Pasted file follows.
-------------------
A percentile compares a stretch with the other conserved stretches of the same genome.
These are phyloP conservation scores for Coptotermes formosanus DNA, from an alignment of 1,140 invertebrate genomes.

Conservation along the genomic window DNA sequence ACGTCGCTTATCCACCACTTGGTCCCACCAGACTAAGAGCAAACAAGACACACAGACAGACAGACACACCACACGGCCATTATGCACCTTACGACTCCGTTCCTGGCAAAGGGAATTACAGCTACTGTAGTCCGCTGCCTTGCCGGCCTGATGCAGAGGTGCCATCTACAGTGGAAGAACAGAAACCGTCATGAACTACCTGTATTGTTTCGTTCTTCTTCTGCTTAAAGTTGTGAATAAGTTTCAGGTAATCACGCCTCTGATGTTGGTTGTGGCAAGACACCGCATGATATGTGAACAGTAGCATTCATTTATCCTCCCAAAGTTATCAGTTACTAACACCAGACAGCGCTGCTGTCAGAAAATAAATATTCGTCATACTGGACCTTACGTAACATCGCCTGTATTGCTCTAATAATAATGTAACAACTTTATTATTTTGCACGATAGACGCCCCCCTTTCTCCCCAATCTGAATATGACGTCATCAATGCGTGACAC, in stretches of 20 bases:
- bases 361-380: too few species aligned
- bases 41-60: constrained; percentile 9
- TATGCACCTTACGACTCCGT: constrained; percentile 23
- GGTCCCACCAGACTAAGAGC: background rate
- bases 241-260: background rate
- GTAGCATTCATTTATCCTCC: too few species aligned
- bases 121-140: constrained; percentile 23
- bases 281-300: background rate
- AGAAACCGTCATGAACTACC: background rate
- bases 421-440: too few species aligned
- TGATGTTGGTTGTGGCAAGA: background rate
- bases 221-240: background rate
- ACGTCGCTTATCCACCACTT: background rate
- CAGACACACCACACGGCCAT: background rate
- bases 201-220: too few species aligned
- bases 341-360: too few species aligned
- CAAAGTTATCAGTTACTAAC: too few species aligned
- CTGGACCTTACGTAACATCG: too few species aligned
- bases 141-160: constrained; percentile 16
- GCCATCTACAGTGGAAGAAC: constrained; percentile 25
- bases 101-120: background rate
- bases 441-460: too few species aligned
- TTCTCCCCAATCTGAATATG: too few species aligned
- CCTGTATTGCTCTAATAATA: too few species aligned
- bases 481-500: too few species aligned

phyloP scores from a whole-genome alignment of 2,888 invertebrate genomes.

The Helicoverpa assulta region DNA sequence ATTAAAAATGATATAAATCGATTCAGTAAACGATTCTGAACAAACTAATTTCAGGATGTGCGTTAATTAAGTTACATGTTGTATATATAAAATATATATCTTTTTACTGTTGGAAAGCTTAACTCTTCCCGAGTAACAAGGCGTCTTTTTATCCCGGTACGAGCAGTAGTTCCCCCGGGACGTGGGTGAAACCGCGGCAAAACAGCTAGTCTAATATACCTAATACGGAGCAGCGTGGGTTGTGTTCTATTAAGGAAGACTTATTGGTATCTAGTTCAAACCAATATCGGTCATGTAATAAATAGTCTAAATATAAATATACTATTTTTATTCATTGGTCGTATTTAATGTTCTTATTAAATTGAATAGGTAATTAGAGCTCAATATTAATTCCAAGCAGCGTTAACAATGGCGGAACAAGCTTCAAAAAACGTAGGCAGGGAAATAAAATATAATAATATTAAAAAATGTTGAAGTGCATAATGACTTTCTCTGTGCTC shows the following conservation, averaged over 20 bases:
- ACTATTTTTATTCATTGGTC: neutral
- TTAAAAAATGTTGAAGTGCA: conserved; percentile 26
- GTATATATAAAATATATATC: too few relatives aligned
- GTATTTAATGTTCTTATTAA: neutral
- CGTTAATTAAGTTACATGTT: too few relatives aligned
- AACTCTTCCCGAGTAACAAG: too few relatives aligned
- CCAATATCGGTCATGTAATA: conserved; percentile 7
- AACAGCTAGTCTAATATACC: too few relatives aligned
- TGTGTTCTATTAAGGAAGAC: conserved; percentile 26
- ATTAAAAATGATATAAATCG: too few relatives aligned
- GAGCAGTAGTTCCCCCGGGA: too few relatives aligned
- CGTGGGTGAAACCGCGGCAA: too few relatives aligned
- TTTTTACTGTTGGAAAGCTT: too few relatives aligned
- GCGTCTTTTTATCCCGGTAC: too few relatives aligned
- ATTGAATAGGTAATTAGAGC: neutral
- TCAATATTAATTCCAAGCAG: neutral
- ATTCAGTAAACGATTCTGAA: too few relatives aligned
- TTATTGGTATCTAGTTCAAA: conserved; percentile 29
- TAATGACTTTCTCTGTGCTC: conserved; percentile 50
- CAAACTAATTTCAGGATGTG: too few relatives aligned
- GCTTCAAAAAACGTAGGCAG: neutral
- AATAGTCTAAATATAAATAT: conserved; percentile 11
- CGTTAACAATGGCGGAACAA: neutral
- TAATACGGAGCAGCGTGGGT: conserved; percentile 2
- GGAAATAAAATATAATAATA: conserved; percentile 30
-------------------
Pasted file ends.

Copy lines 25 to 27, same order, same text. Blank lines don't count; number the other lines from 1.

- bases 441-460: too few species aligned
- TTCTCCCCAATCTGAATATG: too few species aligned
- CCTGTATTGCTCTAATAATA: too few species aligned